Posts Tagged ‘American History’

LEGO Covered Wagon

Monday, October 5th, 2015


My son made a LEGO covered wagon out of regular LEGO bricks. This is a fun hands-on activity you can do with your kids when you are studying the Wild West. You can also combine it with a literature study of Little House on the Prairie.

My son made some log cabins out of red LEGO bricks attached to a green base. He stuck a horse into the barn, and he placed a chimney on the house. Next to the house is where he placed the covered wagon.

lego-covered-wagon-baseHe started building the covered wagon by grabbing some brown LEGO bricks and placing four “wheels” on the bottom. Those wheels were really LEGO bricks with 2 bumps. Then he built the main platform on top of the wheels. This was in the shape of a rectangle. He placed a front seat on the covered wagon. It was another LEGO with 2 bumps.

lego-covered-wagon-topThe top part of the LEGO covered wagon was built out of white LEGOs in the shape of an upside-down “U,” with a row of 2-prong LEGOs along the top. Brown LEGOs attach the white canvas top to the bottom of the covered wagon.

Now your LEGO covered wagon is complete, and you can begin having Wild West adventures with your fun Wild West LEGO scene!

Modern History Notebook

Monday, September 14th, 2015

modern-history-notebookThis post contains affiliate links. I was compensated for my work in writing this post.

Today I will be showing you our modern history notebook that we put together during our study of American history. We made two notebooks for the year: one for the Civil War and one for the true modern culture starting at the turn of the century. In our series on modern history, I have shown you many hands-on activities, field trips, and themed parties that help to bring this time period to life. Now I will focus on the written work.


We used the charts and maps from All American History, Volume II. I liked the fact that my kids had to color and cut out the flags of the different countries involved in the wars. World War I and World War II are especially important to keep separate and are often taught in the schools one after the other. I purposely spent longer than a week (3 weeks!) on World War I so that the kids understood trench warfare and early airplanes. I did NOT want the two world wars to blur together  in their minds.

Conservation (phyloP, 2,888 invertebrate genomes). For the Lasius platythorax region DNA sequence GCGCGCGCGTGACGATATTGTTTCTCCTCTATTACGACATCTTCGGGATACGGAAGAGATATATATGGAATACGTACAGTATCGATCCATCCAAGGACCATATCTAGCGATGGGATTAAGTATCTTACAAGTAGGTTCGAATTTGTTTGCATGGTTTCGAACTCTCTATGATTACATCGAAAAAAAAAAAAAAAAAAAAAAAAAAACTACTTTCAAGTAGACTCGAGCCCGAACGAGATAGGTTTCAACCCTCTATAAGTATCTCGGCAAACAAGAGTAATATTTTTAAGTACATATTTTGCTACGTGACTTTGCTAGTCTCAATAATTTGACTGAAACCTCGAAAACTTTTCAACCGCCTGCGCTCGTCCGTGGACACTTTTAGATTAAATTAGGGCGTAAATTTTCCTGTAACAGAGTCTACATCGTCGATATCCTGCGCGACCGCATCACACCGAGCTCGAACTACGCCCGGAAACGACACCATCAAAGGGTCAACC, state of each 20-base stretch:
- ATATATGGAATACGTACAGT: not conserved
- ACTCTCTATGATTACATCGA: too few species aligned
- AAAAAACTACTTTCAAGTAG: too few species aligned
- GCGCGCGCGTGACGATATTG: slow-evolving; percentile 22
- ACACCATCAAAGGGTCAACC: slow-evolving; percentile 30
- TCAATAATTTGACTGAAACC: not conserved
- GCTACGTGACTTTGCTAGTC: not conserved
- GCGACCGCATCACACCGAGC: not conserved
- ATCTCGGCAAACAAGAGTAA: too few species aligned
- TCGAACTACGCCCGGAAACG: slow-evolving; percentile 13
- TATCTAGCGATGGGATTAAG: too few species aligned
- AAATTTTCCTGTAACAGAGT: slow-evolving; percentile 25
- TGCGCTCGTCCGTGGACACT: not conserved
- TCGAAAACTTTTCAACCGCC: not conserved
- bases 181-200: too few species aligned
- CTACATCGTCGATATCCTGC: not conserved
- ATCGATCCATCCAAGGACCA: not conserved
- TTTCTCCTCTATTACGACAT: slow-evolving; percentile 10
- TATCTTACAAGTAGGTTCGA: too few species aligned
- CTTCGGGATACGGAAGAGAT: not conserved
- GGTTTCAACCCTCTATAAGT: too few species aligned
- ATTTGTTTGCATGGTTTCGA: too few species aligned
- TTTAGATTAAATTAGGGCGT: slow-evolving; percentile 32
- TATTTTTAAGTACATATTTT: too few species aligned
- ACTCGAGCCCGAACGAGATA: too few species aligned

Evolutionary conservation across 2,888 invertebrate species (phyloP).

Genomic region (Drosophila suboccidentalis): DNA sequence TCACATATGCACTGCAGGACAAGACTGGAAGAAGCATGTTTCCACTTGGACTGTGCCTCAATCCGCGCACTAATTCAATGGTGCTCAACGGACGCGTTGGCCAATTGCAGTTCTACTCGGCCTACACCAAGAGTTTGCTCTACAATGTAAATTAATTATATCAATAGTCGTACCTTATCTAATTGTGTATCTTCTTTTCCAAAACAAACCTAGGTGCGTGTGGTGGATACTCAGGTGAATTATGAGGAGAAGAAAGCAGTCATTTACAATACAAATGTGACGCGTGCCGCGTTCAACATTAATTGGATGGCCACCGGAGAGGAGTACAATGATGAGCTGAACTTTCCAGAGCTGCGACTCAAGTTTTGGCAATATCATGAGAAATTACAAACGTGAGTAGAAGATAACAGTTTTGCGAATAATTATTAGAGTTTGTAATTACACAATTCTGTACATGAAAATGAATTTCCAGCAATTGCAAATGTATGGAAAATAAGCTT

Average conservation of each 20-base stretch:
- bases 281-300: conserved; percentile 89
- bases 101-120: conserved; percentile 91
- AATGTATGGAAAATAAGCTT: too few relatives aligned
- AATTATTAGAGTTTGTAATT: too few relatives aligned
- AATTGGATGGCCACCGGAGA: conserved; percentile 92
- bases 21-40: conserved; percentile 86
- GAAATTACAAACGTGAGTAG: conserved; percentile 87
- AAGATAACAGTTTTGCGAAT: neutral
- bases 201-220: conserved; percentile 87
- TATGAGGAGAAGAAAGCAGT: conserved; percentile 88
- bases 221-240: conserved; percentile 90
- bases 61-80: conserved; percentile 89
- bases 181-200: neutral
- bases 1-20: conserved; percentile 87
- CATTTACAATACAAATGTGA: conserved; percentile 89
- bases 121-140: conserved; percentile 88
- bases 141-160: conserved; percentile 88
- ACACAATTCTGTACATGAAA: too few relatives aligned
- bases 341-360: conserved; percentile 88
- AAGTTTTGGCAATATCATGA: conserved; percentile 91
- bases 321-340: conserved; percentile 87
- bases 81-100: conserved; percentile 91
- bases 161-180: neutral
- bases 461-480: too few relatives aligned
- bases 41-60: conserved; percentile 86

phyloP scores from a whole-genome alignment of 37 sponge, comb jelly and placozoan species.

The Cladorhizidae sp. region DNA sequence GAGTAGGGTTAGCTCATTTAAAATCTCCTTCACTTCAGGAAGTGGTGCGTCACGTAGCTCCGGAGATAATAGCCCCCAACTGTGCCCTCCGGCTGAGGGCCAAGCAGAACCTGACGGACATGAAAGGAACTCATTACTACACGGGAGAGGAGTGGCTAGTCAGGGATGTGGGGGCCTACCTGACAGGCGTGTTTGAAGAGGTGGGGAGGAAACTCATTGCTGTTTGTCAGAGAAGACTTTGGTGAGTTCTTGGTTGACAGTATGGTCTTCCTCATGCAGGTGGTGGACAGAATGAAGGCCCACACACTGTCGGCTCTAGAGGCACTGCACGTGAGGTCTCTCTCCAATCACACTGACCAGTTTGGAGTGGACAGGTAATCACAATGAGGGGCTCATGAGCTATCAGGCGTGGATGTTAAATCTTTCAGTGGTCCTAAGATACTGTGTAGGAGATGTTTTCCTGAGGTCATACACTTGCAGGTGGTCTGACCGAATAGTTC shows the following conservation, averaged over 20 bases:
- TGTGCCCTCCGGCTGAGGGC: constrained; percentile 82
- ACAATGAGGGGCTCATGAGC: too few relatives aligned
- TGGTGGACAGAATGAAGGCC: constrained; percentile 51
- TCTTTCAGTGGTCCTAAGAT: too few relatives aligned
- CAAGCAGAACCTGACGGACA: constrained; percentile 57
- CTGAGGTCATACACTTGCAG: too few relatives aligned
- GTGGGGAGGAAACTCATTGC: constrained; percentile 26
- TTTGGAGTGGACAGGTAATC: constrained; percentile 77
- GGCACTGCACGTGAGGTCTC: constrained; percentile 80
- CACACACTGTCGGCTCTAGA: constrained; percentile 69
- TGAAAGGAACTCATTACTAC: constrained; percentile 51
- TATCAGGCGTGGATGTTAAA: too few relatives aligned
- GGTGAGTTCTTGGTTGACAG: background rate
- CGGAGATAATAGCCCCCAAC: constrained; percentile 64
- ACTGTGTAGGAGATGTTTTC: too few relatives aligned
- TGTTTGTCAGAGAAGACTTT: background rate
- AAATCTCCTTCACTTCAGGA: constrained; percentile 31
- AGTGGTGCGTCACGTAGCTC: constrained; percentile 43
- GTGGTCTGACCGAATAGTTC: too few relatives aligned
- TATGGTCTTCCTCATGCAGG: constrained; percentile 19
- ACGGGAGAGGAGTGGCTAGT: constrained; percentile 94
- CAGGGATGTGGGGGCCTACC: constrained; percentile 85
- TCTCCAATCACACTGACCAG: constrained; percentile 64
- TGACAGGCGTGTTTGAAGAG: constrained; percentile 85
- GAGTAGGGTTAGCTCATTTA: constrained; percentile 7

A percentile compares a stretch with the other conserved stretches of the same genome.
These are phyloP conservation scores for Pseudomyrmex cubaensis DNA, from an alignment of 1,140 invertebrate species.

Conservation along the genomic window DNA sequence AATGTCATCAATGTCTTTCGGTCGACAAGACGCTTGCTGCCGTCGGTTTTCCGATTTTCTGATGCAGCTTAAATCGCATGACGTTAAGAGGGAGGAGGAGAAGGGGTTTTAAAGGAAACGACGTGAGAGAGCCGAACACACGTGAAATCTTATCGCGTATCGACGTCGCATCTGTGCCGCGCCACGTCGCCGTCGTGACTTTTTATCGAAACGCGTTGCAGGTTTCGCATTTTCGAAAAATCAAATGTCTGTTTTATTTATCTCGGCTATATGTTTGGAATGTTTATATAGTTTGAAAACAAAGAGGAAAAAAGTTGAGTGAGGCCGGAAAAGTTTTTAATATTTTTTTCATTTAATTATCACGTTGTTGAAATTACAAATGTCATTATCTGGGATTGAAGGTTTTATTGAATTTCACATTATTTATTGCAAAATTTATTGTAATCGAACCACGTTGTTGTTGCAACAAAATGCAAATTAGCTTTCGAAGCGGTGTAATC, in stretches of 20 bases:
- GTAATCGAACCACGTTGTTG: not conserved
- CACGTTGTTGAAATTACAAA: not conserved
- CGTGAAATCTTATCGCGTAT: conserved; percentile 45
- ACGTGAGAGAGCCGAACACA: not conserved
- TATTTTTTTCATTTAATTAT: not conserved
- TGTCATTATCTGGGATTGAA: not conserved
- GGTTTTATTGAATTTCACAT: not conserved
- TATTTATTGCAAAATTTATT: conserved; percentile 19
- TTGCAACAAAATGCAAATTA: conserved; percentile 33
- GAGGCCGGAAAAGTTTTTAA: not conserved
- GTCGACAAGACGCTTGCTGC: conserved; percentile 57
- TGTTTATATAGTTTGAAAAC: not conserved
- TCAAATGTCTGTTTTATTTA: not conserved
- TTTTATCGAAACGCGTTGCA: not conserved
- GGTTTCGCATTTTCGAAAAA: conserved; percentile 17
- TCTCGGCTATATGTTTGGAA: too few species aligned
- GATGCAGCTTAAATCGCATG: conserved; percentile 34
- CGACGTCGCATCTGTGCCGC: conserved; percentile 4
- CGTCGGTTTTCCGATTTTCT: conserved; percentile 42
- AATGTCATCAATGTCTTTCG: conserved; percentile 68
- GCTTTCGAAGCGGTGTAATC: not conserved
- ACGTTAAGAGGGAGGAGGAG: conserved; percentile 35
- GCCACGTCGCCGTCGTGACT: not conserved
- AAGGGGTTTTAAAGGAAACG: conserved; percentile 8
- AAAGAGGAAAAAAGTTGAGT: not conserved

As you can see in the demonstration video at the bottom of this post, we decorated the cover of the modern history notebook with 3-dimensional stickers from World War II. We divided the binder into different sections:

Take a look at our finished Modern History Notebook:

LEGO Trench Warfare

Wednesday, August 19th, 2015


While studying World War I, my children decided to build LEGO trench warfare. We started with a green base and built up the terrain by using mostly green LEGO bricks. After building up the terrain as tall as you can, put the LEGO men down into the trenches. The good guys can look up over the trench while fighting against their enemies.


One edge has one trench, and the opposite edge has another trench. There can be holes in the trenches to look out at the enemy.

There should be a plain between the two sides. The plain in the middle has land mines and barbed wire, so have the soldiers run carefully not to set off any land mines. If a land mine is set off, make a small explosion with gray LEGO bricks.


Machine guns were also stationed behind the trenches, and they would mow down the enemy when they were charging. This is war. It’s tragic and gruesome, and it’s a part of history. This hands-on activity is one way to understand World War I.

If you are doing a unit study on trench warfare, you might also like Trench Warfare Creative Writing.

Antique Train Tour

Monday, August 17th, 2015

antique-train-tourThis post contains affiliate links. I was compensated for my work in writing this post.

Today I will be taking you on an antique train tour. This is a fun field trip if you are studying modern history. We have been using All American History, Volume II this year for our American History studies, and this is one field trip that is mentioned in the book to help experience this time period. This particular train was built in the 1940’s.

Trains were built to transport people and freight from one end of the country to the other. Train tracks criss-crossed the nation back during a time when cars did not yet exist and horses and buggies were too slow. Even today, trains are the most economical way to transport heavy objects from one place to another.


Antique passenger trains would have a dining car with a counter and stools. You could order your food and listen to music over the old-fashioned radio. (You will see this in the short video tour.) The ceiling was arched and ribbed. The kitchen was located behind and to the side of the dining car, with a narrow corridor leading to the next train car.

dining-trainHere is where people would sit to eat a proper dinner. Hopefully the dishes wouldn’t be rattling as the train rolled over the tracks.


This is a bathroom. The yellow paint makes it cheerful, but it doesn’t make up for the fact that it is such a small room, almost like a closet. The red seat can be pulled up to go to the bathroom. The sink is super small, as you can see.


There were some old-fashioned lanterns and other paraphernalia from that time period, enclosed behind various glass cases that were museum-like. I show you a lot more trinkets in the video, like an old-fashioned telephone and typewriter.


These are your regular train seats where you would sit and enjoy the scenery while you were going to your destination.

There was a small model train at the end of the tour, with bridges, trees, tunnels, and other fun features. My kids really enjoyed being able to experience what life was like during the 1940’s.

Here is the short 6-minute antique train tour: